In our classroom, we use the three part lesson when a new activity is being introduced. The first part of the lesson consists of showing the child what something is. For example, using this activity tray I would say "This is the sphere," while holding the sphere. I would then pass the child the object and say "Can you say sphere?" The child would say "Sphere," and then pass the object back to me. Then we would do the same things with the cone and the cube. The second part of the lesson is to ask the child to point to each of the objects as you name them. For example, "Can you point to the cone?" After the child has pointed to each of the objects I have named, I proceed to the third part of the lesson, which is asking the child to name each object as I point to it saying "Can you tell me the name of this object?"
When all three parts have been completed the activity can be returned to the shelf. The next day I may bring the tray out again but start the lesson with part two as the child will probably recognize the names of the objects from the previous day's lesson. A few days after that I may begin the lesson at step three. When it is clear that the child knows the lesson well then I will remove the activity and later incorporate the items into a new activity. In this example, the next activity could be learning the difference between a circle and a sphere or later learning about the area and dimensions of the objects.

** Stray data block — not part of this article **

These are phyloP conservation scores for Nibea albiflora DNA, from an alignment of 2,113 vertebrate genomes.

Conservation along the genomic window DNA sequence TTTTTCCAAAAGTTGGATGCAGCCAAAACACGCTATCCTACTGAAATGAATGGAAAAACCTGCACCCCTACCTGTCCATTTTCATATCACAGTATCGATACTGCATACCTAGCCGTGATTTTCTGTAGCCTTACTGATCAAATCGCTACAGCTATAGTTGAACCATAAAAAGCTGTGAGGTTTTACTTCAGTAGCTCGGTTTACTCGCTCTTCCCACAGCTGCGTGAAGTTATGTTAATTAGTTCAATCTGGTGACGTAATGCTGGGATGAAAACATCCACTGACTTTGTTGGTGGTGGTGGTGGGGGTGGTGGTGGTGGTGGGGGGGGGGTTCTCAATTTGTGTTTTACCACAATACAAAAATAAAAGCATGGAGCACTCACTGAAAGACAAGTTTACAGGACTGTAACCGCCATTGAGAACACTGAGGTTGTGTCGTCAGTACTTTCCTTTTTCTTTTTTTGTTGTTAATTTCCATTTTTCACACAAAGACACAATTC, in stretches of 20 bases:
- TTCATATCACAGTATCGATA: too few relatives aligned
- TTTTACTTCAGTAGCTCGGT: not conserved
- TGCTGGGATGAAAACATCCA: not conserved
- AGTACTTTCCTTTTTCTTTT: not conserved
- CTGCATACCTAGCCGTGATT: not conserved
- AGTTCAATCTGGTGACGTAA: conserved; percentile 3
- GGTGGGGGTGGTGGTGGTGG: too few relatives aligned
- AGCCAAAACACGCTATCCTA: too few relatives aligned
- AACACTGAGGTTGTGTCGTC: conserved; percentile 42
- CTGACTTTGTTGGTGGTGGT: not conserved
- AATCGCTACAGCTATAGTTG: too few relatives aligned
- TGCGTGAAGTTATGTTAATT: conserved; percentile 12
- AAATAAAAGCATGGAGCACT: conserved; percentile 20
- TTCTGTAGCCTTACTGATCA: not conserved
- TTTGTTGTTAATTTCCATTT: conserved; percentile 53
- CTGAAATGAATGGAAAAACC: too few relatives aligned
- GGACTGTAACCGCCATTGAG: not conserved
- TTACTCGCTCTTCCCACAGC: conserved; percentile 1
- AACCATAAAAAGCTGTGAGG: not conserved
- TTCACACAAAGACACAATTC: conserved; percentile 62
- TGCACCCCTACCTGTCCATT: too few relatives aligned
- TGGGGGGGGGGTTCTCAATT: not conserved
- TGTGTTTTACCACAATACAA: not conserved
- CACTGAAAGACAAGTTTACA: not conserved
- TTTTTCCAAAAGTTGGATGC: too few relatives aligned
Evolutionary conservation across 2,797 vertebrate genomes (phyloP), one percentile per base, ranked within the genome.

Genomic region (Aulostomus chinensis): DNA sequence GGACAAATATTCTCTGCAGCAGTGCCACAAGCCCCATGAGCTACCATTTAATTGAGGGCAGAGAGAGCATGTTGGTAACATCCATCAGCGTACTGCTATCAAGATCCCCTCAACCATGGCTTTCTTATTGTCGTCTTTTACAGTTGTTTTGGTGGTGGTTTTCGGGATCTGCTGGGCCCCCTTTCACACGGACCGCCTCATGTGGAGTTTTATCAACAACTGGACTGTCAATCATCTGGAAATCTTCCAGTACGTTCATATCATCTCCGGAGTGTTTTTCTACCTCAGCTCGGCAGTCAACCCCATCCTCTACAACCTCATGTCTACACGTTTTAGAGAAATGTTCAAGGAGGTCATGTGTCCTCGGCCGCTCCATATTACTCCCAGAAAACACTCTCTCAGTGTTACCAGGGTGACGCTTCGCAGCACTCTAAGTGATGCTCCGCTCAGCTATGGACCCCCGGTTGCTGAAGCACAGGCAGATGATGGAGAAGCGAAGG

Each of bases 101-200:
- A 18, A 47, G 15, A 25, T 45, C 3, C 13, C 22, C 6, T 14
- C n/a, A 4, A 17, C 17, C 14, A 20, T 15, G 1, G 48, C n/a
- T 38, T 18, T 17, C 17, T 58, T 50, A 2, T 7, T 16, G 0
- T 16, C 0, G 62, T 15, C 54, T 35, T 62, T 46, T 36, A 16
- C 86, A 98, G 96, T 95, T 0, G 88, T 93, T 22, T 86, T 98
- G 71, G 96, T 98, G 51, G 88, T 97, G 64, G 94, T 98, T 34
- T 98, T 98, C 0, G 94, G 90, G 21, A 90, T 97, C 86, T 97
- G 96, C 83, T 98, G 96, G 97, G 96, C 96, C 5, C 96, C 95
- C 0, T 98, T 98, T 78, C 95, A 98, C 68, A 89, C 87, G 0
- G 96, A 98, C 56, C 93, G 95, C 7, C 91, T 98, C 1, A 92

For some activities the three part lesson may not be appropriate but instead a clear step by step demonstration is needed. When demonstrating, I am careful to do the activity slowly and to use care when carrying activity trays from the shelves to the table by using both hands. Often, the children may not complete the activity exactly as I demonstrated but instead make their own modifications. This is fine as they are probably changing the activity to more accurately suit their learning needs at that moment.